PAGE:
Welcome to January 2012. It’s cold in some parts of the country, so most of the celebrations on our foodways are indoors and focused on staving off hypothermia — mostly with drink. Cheers to a new year and new ways to relish that which sustains our bodies and our minds.
Big Beers Festival, Vail, Colo., Jan. 5-7: Another month, another wonderful suds soiree to stave off the cold (or cool our keisters, in the case of the warmer seasons). This beer festival on the bunny slopes of the Rocky Mountains is one of several spirited occasions in January. For this 12th annual event, hefty beer, including Belgians, barleywines and sours, will be showcased during exclusive dinners, seminars (The Marriage of Good Beer and Good Music with Sam Calagione) and commercial tastings. A homebrew competition and a certified cicerone (i.e., beer sommelier) exam will also be held.
Napa Truffle Festival, Napa, Calif., Jan. 13-16: The exorbitantly priced fungus is the star of the second-annual Napa Truffle Festival. For four days, foodies and Michelin-starred chefs will lead demonstrations and delight senses during Saturday’s Michelin Star Truffle Dinner. On the docket are chefs Suzette Gresham-Tognetti (Acquerello), Ken Frank (La Toque), along with Marco Gubbiotti of La Bastiglia, in Spello, Italy. Attendees will have the opportunity to attend seminars on science-based truffle cultivation and dog training, among others. The fete will close out with a brunch and a market, with a bevy of goods beyond subterranean mushrooms.
Oyster Cook-Off, Apalachicola, Fla., Jan. 13-14: The Gulf Coast is the place to be in the wintertime. While not hot, the region is nowhere near as frigid as the rest of the nation, making cities on the water ideal for winter festivals. On Friday, Jan. 13, attendees will get a sampling of Apalachicola Bay’s succulent bivalves in their trinity of preparations (raw, steamed and fried) and get a preview of the items on the block for the silent auction. The main event begins the next morning when competitors will break out the big shucks. The judges won’t be the only ones with access to oysters, though. Visitors will have the opportunity to enjoy the bay’s bounty.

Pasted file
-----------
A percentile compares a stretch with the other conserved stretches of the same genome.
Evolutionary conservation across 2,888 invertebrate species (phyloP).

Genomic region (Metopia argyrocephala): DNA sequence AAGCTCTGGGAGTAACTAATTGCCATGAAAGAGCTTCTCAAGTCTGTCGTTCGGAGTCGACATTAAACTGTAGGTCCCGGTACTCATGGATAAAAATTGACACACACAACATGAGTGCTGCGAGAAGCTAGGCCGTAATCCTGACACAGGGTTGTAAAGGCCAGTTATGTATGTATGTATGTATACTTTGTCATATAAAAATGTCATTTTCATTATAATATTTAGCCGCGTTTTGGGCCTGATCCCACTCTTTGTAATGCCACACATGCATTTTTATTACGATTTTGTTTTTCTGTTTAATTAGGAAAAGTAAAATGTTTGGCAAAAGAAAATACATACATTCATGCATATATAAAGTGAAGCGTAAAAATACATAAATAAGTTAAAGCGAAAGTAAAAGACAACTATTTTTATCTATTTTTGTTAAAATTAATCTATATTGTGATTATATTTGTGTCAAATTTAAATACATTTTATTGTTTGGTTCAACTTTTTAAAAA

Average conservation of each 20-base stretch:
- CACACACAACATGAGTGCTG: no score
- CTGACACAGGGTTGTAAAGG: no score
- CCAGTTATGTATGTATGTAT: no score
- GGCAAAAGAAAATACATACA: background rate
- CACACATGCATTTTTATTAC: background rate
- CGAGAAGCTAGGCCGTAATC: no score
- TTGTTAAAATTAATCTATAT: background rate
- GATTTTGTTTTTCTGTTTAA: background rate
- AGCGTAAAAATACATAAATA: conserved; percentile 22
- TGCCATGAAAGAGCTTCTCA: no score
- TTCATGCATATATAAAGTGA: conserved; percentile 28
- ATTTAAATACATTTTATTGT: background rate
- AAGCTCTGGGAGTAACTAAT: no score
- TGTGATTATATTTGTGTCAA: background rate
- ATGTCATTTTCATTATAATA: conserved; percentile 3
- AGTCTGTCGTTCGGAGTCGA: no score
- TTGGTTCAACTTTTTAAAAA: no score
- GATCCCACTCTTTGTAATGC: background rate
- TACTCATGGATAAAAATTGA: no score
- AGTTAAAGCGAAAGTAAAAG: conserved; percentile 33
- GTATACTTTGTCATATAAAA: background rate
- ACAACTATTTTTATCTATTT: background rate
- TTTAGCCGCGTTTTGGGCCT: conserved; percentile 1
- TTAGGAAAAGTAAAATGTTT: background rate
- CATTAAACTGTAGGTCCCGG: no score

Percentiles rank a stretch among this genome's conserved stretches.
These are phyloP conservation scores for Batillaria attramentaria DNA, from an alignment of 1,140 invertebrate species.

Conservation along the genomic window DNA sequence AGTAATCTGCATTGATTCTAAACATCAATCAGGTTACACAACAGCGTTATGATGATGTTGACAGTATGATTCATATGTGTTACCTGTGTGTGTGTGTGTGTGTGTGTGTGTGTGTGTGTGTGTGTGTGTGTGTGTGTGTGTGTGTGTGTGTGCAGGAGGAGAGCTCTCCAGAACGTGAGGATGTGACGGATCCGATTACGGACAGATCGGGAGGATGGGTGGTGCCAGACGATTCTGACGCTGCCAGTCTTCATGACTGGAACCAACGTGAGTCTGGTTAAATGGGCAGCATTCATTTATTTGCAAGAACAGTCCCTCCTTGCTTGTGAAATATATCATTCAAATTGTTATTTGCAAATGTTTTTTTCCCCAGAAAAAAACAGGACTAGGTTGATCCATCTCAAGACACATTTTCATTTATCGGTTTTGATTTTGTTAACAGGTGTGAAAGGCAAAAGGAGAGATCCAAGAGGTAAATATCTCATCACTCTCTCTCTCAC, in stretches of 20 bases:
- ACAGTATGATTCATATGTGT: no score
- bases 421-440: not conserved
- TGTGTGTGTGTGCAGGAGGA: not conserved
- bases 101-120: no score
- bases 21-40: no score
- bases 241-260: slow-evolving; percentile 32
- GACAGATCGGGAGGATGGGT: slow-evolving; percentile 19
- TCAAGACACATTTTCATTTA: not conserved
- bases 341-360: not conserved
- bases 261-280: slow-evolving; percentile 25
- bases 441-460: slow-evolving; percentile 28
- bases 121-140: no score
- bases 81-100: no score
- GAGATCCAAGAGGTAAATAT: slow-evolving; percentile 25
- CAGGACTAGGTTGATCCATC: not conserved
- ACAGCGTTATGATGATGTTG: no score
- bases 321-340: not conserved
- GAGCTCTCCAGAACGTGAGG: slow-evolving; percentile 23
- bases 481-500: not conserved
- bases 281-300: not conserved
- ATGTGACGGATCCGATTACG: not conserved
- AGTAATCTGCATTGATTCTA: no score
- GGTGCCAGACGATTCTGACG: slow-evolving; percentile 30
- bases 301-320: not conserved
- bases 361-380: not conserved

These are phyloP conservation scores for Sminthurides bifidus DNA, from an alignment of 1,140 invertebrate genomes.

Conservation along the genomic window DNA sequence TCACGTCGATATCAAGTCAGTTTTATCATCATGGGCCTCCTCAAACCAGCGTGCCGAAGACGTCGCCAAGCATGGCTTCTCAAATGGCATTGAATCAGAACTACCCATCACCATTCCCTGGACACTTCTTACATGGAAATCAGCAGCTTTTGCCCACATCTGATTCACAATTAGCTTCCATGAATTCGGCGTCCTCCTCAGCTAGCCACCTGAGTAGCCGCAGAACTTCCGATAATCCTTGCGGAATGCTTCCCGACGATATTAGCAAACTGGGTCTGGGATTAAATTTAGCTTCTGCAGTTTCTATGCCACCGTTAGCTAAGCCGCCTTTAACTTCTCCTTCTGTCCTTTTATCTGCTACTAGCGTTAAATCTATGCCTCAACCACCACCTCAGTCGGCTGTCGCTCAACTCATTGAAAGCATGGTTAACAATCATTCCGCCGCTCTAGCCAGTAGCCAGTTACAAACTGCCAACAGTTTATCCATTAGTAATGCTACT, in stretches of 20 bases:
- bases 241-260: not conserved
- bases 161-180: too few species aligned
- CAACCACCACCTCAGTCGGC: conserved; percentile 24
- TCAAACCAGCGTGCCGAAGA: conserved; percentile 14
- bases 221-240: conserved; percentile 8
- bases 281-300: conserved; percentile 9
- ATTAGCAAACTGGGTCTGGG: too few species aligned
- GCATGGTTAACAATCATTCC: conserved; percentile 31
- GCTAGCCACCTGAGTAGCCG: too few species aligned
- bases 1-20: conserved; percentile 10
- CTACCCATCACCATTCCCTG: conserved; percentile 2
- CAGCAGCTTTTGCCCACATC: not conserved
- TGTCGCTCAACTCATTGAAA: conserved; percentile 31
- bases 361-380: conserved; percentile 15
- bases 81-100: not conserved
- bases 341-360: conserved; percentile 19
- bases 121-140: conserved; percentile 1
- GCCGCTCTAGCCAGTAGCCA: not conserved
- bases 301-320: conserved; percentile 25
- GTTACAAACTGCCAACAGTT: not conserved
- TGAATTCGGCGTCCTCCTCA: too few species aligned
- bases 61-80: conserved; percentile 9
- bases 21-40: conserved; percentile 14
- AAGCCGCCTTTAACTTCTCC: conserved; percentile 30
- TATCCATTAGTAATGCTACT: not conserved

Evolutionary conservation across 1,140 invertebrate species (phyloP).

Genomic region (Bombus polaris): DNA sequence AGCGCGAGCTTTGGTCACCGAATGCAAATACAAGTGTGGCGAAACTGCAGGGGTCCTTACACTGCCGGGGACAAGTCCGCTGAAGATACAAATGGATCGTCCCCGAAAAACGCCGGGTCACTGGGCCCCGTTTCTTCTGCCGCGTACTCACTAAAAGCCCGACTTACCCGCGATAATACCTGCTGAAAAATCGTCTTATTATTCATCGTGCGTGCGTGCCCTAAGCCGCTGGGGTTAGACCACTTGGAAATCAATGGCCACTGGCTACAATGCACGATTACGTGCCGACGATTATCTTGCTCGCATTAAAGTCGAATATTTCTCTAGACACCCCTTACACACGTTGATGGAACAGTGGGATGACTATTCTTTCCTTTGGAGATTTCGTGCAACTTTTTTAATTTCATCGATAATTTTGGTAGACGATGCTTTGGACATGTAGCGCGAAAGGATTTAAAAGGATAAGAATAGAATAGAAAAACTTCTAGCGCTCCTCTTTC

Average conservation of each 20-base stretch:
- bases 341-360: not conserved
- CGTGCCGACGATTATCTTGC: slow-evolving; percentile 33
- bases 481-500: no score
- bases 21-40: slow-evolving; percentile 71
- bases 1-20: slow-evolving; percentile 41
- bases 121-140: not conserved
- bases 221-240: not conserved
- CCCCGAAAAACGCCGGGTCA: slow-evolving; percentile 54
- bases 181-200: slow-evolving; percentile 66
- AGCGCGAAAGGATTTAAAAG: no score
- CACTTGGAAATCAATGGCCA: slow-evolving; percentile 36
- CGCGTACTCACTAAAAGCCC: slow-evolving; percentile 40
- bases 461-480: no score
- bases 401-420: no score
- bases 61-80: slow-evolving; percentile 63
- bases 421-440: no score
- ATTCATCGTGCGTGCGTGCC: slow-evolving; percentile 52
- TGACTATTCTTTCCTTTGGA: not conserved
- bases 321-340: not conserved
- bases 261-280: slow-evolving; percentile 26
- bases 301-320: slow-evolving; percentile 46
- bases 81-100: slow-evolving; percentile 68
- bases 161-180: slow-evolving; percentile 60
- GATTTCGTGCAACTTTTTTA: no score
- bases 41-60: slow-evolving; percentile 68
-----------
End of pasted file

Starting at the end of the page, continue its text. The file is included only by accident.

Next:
Yaga’s Chili Quest and Beer Fest, Galveston, Texas, Jan. 20-22: The food pyramid of Texas is composed of three specialties: Tex-Mex, barbecue and chili (preferably sans beans, please). The latter will bring together more than 80 cooking teams, all hoping to make the best chili on Galveston Island. The spicy meat dish will be complemented with craft beer, in both the homebrewed and professional forms. The former will go head-to-head in a separate contest of hops and malt. Texas breweries St. Arnold, Rahr & Sons will be among the latter. Chili-sampling cups can be purchased in advance or at the information booth at the festival. Take part in the 5K run/walk before the cook-off.
Beer, Bourbon & BBQ Festival, New York, N.Y., Jan. 28: During the last decade, the Big Apple has been warming up to ‘cue and doing it proud. Restaurants like Dinosaur Bar-B-Que, Hill Country New York and Fette Sau have given New Yorkers a glimpse into the enchanted land of barbecue. Hill Country even hosted pitmaster and young lord of Texas Hill Country barbecue Aaron Franklin in November to much fanfare — and waiting lines. Lines might await those with tickets to the afternoon sessions at this traveling celebration of the three Bs (plus bluegrass). Each session comes with a souvenir sampling glass and access to pulled (directly from the hog) pork, brisket, ribs, sausages, including charcuterie, and all the fixins. Lectures and a marketplace will round out the celebration.
Jambalaya Cook-Off, Lincoln City, Ore., Jan. 28: Boxed isn’t the only form in which the famed Creole dish of rice and sausage is found outside the borders of the Bayou State. In Oregon, jambalaya is a point of pride for professional chefs in the run up to Mardi Gras. For this cook-off, chefs will compete for the title of best jambalaya as deigned by their peers as well as for the audience’s approval with the People’s Choice award. Taft High School culinary students will test their mettle in a live knife-skills contest. Everyone will have a go at luck with a bite from a Louisiana king cake. It won’t be easy, but it will be delicious.